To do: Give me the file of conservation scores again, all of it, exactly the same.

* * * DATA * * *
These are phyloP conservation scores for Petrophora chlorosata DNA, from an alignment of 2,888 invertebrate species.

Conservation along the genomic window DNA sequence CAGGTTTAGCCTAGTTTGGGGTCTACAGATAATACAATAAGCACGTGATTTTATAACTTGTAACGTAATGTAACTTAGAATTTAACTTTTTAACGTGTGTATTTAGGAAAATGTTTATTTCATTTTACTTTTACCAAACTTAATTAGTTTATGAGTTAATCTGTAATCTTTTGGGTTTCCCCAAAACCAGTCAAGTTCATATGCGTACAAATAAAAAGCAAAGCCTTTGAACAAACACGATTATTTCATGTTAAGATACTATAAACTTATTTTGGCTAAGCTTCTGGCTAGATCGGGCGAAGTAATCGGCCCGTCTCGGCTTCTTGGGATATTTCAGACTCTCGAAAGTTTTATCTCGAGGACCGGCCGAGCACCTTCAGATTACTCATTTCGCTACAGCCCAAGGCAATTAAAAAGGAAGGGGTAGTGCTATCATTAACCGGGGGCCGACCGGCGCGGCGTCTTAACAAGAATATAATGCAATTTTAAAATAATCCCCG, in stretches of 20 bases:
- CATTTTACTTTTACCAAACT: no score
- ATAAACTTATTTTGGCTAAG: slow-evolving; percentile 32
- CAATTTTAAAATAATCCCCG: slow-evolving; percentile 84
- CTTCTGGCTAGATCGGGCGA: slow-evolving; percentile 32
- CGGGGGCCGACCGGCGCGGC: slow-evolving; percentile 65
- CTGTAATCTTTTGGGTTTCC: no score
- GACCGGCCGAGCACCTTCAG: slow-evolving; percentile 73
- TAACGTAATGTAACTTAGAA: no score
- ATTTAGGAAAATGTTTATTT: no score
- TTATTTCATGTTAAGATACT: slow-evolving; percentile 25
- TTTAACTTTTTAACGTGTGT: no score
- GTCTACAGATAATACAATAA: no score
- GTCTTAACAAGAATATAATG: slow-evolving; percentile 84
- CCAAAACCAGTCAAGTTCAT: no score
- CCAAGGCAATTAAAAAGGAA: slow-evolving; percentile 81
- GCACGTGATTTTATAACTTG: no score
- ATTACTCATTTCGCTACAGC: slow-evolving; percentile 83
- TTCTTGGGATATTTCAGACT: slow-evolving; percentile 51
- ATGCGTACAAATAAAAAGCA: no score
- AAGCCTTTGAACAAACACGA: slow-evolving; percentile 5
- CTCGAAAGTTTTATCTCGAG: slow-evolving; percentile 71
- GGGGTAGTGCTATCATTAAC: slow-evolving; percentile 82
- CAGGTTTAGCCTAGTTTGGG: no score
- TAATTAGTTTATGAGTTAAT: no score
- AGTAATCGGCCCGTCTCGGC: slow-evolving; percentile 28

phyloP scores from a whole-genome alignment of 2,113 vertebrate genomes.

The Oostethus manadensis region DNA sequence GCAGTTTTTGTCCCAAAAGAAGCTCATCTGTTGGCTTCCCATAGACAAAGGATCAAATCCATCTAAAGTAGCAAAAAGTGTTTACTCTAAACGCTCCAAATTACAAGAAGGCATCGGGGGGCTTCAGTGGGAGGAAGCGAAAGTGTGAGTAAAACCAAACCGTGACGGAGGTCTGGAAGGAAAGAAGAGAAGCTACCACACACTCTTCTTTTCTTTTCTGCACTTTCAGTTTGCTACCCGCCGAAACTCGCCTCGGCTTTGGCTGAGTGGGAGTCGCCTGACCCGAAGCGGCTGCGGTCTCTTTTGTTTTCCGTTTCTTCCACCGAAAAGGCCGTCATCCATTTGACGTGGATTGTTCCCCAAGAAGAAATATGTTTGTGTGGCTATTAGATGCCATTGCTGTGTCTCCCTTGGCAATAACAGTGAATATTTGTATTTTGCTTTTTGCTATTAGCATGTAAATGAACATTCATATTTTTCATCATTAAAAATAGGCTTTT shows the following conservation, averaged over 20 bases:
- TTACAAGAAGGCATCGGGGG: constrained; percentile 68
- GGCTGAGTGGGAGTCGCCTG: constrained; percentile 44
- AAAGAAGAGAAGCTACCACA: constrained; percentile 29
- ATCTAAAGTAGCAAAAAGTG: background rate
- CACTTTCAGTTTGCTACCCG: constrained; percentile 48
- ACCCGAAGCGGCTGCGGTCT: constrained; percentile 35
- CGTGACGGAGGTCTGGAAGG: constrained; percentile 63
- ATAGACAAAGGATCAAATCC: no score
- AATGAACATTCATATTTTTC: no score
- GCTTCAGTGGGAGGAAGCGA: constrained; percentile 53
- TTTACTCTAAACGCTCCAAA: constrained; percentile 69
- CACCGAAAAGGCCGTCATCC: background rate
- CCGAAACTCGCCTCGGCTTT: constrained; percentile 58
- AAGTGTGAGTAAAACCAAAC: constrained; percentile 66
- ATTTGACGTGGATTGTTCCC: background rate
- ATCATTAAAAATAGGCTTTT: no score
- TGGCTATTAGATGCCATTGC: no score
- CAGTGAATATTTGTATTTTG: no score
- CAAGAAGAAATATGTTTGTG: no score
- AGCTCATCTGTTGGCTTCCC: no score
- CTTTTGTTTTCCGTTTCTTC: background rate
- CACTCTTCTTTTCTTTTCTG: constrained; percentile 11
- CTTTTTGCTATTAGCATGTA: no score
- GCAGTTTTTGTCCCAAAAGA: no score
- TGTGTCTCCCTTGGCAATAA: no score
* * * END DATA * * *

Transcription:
These are phyloP conservation scores for Petrophora chlorosata DNA, from an alignment of 2,888 invertebrate species.

Conservation along the genomic window DNA sequence CAGGTTTAGCCTAGTTTGGGGTCTACAGATAATACAATAAGCACGTGATTTTATAACTTGTAACGTAATGTAACTTAGAATTTAACTTTTTAACGTGTGTATTTAGGAAAATGTTTATTTCATTTTACTTTTACCAAACTTAATTAGTTTATGAGTTAATCTGTAATCTTTTGGGTTTCCCCAAAACCAGTCAAGTTCATATGCGTACAAATAAAAAGCAAAGCCTTTGAACAAACACGATTATTTCATGTTAAGATACTATAAACTTATTTTGGCTAAGCTTCTGGCTAGATCGGGCGAAGTAATCGGCCCGTCTCGGCTTCTTGGGATATTTCAGACTCTCGAAAGTTTTATCTCGAGGACCGGCCGAGCACCTTCAGATTACTCATTTCGCTACAGCCCAAGGCAATTAAAAAGGAAGGGGTAGTGCTATCATTAACCGGGGGCCGACCGGCGCGGCGTCTTAACAAGAATATAATGCAATTTTAAAATAATCCCCG, in stretches of 20 bases:
- CATTTTACTTTTACCAAACT: no score
- ATAAACTTATTTTGGCTAAG: slow-evolving; percentile 32
- CAATTTTAAAATAATCCCCG: slow-evolving; percentile 84
- CTTCTGGCTAGATCGGGCGA: slow-evolving; percentile 32
- CGGGGGCCGACCGGCGCGGC: slow-evolving; percentile 65
- CTGTAATCTTTTGGGTTTCC: no score
- GACCGGCCGAGCACCTTCAG: slow-evolving; percentile 73
- TAACGTAATGTAACTTAGAA: no score
- ATTTAGGAAAATGTTTATTT: no score
- TTATTTCATGTTAAGATACT: slow-evolving; percentile 25
- TTTAACTTTTTAACGTGTGT: no score
- GTCTACAGATAATACAATAA: no score
- GTCTTAACAAGAATATAATG: slow-evolving; percentile 84
- CCAAAACCAGTCAAGTTCAT: no score
- CCAAGGCAATTAAAAAGGAA: slow-evolving; percentile 81
- GCACGTGATTTTATAACTTG: no score
- ATTACTCATTTCGCTACAGC: slow-evolving; percentile 83
- TTCTTGGGATATTTCAGACT: slow-evolving; percentile 51
- ATGCGTACAAATAAAAAGCA: no score
- AAGCCTTTGAACAAACACGA: slow-evolving; percentile 5
- CTCGAAAGTTTTATCTCGAG: slow-evolving; percentile 71
- GGGGTAGTGCTATCATTAAC: slow-evolving; percentile 82
- CAGGTTTAGCCTAGTTTGGG: no score
- TAATTAGTTTATGAGTTAAT: no score
- AGTAATCGGCCCGTCTCGGC: slow-evolving; percentile 28

phyloP scores from a whole-genome alignment of 2,113 vertebrate genomes.

The Oostethus manadensis region DNA sequence GCAGTTTTTGTCCCAAAAGAAGCTCATCTGTTGGCTTCCCATAGACAAAGGATCAAATCCATCTAAAGTAGCAAAAAGTGTTTACTCTAAACGCTCCAAATTACAAGAAGGCATCGGGGGGCTTCAGTGGGAGGAAGCGAAAGTGTGAGTAAAACCAAACCGTGACGGAGGTCTGGAAGGAAAGAAGAGAAGCTACCACACACTCTTCTTTTCTTTTCTGCACTTTCAGTTTGCTACCCGCCGAAACTCGCCTCGGCTTTGGCTGAGTGGGAGTCGCCTGACCCGAAGCGGCTGCGGTCTCTTTTGTTTTCCGTTTCTTCCACCGAAAAGGCCGTCATCCATTTGACGTGGATTGTTCCCCAAGAAGAAATATGTTTGTGTGGCTATTAGATGCCATTGCTGTGTCTCCCTTGGCAATAACAGTGAATATTTGTATTTTGCTTTTTGCTATTAGCATGTAAATGAACATTCATATTTTTCATCATTAAAAATAGGCTTTT shows the following conservation, averaged over 20 bases:
- TTACAAGAAGGCATCGGGGG: constrained; percentile 68
- GGCTGAGTGGGAGTCGCCTG: constrained; percentile 44
- AAAGAAGAGAAGCTACCACA: constrained; percentile 29
- ATCTAAAGTAGCAAAAAGTG: background rate
- CACTTTCAGTTTGCTACCCG: constrained; percentile 48
- ACCCGAAGCGGCTGCGGTCT: constrained; percentile 35
- CGTGACGGAGGTCTGGAAGG: constrained; percentile 63
- ATAGACAAAGGATCAAATCC: no score
- AATGAACATTCATATTTTTC: no score
- GCTTCAGTGGGAGGAAGCGA: constrained; percentile 53
- TTTACTCTAAACGCTCCAAA: constrained; percentile 69
- CACCGAAAAGGCCGTCATCC: background rate
- CCGAAACTCGCCTCGGCTTT: constrained; percentile 58
- AAGTGTGAGTAAAACCAAAC: constrained; percentile 66
- ATTTGACGTGGATTGTTCCC: background rate
- ATCATTAAAAATAGGCTTTT: no score
- TGGCTATTAGATGCCATTGC: no score
- CAGTGAATATTTGTATTTTG: no score
- CAAGAAGAAATATGTTTGTG: no score
- AGCTCATCTGTTGGCTTCCC: no score
- CTTTTGTTTTCCGTTTCTTC: background rate
- CACTCTTCTTTTCTTTTCTG: constrained; percentile 11
- CTTTTTGCTATTAGCATGTA: no score
- GCAGTTTTTGTCCCAAAAGA: no score
- TGTGTCTCCCTTGGCAATAA: no score